Mon, 13 Aug 2012 Mellel 3.0 review
An affordable wordprocessor for academic or technical documents
- Manufacturer: Redlex
- Pros: Powerful cross-referencing and bibliography tools for academic users
- Cons: Limited compatibility with Microsoft Word
- Price: £27.49
- Star rating:
Microsoft Word and Apple’s Pages have pretty much got the Mac wordprocessing scene tied up between them. If anyone ever looks beyond that pair then they might have looked at Nisus, but there’s another wordprocessor that has been quietly working away for several years and gathering a dedicated group of users.
Mellel has been around for several years – version 2.5 came out in 2008 – and has just been updated to version 3.0. The program’s interface has been tidied up in this version and now presents you with a simple set of icons in the main toolbar at the top of each page that allow you to quickly format your documents. There’s also a set of floating palettes that provide easy access to more detailed options, such as paragraph styles and creating tables.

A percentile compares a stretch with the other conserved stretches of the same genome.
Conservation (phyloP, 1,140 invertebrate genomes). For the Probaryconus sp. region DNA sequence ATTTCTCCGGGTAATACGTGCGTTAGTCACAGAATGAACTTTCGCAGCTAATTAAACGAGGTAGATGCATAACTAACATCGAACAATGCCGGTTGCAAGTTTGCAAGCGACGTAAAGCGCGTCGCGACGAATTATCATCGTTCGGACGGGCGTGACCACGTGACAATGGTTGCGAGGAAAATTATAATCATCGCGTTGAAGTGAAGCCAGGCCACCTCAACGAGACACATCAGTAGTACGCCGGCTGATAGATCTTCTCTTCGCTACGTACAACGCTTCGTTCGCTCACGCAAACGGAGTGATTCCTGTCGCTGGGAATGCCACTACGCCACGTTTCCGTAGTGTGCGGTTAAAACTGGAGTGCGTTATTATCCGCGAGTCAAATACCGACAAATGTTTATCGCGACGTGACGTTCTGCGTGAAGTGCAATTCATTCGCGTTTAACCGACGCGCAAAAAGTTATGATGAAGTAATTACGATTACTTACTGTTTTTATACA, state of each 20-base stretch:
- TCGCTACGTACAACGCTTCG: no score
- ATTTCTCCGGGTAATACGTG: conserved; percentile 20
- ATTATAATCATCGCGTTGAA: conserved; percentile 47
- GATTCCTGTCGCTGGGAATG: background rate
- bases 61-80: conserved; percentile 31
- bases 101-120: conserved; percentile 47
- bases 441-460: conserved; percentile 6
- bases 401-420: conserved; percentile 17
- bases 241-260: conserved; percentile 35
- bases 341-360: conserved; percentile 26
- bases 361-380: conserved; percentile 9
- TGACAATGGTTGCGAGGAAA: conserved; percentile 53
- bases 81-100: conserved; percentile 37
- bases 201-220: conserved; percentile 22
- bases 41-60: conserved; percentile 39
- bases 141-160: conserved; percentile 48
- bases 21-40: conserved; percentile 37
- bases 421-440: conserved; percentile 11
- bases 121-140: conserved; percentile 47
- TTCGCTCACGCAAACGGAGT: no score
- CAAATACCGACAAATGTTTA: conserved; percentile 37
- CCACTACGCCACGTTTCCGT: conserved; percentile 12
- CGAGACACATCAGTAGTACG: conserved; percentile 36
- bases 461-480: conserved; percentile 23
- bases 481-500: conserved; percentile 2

The new ‘View’ menu allows you to view your documents in ‘Mellel’ mode, which shows you the entire page, or switch into a text-only draft mode, or outline mode for organizing and structuring ideas. Mellel supports Lion’s full-screen viewing option, and also provides a full-screen option for Snow Leopard too.
Mellel can be used for straightforward letters and other documents, but its main emphasis is on the creation of longer documents, with something of an academic or technical focus. The program has always included strong multi-language support, as well as cross-referencing and bookmarking features. Version 3.0 also includes a ‘live bibliography’ option that will update the end-of-document bibliography automatically as you add the relevant references to the main text of your document.
Mellel focuses on the creation of long documents
Mellel can save and export documents in Word format, as well as RTF, plain text, PDF and OPML. It can also import Word documents too – but it seems to just import the text only, and simply ignored the images that were embedded within our test documents.